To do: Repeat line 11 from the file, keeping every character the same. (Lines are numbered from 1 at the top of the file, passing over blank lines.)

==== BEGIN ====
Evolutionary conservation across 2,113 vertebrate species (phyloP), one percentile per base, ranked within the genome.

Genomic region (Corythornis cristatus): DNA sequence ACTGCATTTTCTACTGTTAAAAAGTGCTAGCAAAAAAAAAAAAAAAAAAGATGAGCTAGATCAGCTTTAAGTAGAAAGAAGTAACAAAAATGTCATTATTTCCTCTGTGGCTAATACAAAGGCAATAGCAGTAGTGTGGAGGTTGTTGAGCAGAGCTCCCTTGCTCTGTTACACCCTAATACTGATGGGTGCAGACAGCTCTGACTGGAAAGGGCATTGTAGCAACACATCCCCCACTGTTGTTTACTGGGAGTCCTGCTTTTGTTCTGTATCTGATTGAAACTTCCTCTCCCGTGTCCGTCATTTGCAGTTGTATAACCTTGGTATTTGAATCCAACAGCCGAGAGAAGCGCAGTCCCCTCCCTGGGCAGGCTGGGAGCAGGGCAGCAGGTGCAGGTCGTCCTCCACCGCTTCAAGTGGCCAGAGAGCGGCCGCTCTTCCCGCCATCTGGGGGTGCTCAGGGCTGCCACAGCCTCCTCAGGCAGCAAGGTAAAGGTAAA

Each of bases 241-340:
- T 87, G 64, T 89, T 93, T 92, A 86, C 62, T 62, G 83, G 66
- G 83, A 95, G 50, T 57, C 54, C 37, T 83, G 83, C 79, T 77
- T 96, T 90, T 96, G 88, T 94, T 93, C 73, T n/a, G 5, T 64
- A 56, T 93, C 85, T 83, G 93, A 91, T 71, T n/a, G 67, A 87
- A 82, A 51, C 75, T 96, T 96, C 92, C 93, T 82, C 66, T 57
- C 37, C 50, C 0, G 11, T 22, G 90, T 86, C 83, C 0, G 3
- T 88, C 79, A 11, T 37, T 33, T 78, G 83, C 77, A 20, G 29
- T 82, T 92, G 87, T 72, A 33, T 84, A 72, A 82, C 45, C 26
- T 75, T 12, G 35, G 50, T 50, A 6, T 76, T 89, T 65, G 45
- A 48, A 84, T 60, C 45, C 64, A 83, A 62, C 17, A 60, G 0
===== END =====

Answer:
- T 82, T 92, G 87, T 72, A 33, T 84, A 72, A 82, C 45, C 26